It’s something to consider, sure, but please dont kill your kids to prove a point!

Grail 2:06 pm 30 Aug 11

00davist said :

agree that there are many people with alternatives, and that they need to be considered, however, if I’m reading what you are saying right, you want people to make adjustments for the road-works specifically.

I have no problem with this, but it comes back again to warning, if you are un aware they will be slowing it down, you wont find out till you get there, and then it’s to late, you are now in traffic.

It’s a construction site. To proceed on the assumption that it will not impact on traffic is foolhardy at the very least. The signs were up there for six months before construction started. Multi-storey construction implies earthworks, cranes and tonnes of concrete. I would have adjusted my daily commute from the first time there was any sign of construction work happening (which in this instance is when the fences went up at the beginning of demolitions.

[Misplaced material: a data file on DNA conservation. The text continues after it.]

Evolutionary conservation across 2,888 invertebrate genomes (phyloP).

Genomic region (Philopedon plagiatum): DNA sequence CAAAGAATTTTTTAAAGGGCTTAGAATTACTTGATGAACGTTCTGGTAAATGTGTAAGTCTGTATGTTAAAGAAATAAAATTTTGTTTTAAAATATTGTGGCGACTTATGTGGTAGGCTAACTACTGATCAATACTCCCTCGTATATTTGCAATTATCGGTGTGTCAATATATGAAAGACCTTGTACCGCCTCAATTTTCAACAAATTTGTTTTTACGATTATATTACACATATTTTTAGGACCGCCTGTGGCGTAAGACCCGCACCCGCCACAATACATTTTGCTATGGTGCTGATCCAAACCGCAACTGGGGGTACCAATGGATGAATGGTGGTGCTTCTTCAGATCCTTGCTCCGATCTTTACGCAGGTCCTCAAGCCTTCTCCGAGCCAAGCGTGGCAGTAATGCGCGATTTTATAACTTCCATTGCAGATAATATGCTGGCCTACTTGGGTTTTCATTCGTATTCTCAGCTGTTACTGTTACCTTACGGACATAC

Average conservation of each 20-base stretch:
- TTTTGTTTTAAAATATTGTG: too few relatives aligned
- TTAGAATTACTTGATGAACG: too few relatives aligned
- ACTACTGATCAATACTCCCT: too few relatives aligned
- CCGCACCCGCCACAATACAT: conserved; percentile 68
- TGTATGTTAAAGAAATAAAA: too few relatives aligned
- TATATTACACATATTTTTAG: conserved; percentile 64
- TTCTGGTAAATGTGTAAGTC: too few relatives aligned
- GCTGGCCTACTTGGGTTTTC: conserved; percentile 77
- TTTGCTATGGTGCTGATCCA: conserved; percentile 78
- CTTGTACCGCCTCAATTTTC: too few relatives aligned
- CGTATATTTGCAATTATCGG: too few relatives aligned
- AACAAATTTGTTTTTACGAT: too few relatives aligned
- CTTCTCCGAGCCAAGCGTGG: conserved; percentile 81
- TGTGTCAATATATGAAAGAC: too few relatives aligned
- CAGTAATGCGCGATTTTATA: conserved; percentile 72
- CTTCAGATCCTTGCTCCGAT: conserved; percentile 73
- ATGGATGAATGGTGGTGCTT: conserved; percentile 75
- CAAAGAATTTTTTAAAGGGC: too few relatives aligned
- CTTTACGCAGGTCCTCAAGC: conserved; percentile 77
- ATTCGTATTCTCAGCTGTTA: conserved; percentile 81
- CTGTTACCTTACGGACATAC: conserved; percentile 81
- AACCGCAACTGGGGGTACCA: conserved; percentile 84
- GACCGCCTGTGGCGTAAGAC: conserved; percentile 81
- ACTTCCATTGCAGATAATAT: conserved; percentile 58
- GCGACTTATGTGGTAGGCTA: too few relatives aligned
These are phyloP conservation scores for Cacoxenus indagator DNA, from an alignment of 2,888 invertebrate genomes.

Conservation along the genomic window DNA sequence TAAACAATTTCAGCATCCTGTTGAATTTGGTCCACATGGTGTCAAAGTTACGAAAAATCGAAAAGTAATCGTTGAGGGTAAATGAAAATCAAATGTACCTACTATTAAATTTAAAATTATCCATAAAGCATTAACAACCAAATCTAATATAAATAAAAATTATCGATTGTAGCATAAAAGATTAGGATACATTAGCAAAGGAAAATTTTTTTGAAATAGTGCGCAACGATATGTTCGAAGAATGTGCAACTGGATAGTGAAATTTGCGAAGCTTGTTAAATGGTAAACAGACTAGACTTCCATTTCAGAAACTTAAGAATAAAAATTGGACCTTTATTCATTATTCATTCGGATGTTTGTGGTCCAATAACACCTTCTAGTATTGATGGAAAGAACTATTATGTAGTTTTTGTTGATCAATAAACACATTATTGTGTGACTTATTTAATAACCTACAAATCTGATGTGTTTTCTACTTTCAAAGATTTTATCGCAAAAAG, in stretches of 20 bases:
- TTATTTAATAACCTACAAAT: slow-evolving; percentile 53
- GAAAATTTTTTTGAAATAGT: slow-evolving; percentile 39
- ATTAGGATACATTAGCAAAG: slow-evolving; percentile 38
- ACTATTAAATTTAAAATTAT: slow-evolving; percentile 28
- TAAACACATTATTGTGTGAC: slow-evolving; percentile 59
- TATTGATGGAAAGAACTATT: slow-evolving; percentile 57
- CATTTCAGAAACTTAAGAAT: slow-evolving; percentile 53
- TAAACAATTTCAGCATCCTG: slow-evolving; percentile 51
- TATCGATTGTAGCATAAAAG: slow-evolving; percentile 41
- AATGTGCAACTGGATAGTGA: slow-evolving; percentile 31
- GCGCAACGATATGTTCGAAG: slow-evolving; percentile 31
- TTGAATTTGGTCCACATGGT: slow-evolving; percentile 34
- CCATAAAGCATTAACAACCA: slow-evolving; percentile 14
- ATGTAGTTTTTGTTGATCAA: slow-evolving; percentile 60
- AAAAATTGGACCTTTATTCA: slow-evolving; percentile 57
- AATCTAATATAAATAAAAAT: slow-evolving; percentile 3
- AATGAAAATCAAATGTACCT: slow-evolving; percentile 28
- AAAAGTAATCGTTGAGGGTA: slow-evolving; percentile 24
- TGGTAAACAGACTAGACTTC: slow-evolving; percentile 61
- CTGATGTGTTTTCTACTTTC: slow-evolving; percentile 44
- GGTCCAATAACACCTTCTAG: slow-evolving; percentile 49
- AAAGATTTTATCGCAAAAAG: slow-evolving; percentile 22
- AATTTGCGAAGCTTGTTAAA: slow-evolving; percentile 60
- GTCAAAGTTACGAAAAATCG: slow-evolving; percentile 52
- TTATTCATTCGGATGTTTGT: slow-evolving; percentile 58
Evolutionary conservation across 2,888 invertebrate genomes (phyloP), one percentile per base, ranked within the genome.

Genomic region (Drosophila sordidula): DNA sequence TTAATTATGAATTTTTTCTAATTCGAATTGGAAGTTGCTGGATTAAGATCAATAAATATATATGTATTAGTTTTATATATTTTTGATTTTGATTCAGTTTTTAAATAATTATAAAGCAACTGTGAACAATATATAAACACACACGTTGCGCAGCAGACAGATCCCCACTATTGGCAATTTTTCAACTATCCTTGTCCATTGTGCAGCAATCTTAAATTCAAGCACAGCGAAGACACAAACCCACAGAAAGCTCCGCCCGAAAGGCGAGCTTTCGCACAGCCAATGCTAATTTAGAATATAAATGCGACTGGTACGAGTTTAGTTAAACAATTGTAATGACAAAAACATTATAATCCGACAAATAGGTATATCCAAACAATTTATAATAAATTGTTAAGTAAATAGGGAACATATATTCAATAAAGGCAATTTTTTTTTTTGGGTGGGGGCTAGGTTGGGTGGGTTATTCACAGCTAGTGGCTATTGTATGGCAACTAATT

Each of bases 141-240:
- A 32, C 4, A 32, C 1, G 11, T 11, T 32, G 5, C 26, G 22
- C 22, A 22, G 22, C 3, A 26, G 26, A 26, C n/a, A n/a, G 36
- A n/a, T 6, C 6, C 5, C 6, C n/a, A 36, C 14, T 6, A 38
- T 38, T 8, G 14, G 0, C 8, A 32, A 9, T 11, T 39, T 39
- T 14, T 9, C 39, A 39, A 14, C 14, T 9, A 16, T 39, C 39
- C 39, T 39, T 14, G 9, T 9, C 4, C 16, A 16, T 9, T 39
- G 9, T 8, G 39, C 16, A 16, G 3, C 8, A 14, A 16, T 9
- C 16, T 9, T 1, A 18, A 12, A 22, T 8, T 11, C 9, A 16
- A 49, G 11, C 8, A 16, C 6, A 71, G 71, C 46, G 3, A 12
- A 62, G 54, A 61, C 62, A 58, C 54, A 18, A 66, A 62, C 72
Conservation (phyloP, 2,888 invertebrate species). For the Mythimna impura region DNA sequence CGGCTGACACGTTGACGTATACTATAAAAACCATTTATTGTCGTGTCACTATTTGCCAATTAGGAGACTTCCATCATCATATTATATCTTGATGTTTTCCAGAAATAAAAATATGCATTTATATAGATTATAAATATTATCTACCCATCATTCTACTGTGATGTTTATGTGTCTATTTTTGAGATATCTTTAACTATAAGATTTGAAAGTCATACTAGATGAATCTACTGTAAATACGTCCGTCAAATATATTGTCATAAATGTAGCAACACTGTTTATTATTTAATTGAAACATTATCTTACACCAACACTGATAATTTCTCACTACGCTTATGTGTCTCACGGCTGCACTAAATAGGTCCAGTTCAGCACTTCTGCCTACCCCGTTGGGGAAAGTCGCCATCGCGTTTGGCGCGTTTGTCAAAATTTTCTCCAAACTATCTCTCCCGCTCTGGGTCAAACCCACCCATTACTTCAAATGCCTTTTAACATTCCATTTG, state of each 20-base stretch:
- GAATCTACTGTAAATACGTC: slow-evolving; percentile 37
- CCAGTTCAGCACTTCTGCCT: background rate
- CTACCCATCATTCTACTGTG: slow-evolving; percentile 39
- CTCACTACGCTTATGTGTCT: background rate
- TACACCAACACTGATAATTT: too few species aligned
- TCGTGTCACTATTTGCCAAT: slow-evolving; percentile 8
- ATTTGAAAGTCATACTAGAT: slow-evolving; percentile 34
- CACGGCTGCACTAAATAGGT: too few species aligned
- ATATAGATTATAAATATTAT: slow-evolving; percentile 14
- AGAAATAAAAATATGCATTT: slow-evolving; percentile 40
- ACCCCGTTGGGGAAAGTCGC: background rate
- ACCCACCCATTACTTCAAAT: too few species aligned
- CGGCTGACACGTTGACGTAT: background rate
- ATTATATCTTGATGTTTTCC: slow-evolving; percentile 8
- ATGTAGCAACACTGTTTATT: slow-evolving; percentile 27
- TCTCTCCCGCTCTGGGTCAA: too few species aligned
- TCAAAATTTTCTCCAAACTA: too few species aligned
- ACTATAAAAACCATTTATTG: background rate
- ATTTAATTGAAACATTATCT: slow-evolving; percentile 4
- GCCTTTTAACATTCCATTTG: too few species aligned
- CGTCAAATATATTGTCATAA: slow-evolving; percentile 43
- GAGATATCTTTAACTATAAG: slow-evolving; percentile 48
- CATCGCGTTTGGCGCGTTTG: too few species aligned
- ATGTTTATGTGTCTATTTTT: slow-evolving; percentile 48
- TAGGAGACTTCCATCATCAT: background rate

But in relation to my comment – the entire city is going to become more congested once the GDE duplication is finished. Better roads means more people commuting by car. Where people used to car pool, they’ll start using their own cars. Build a better road, you get more traffic. It’s Boyle’s Law all over again.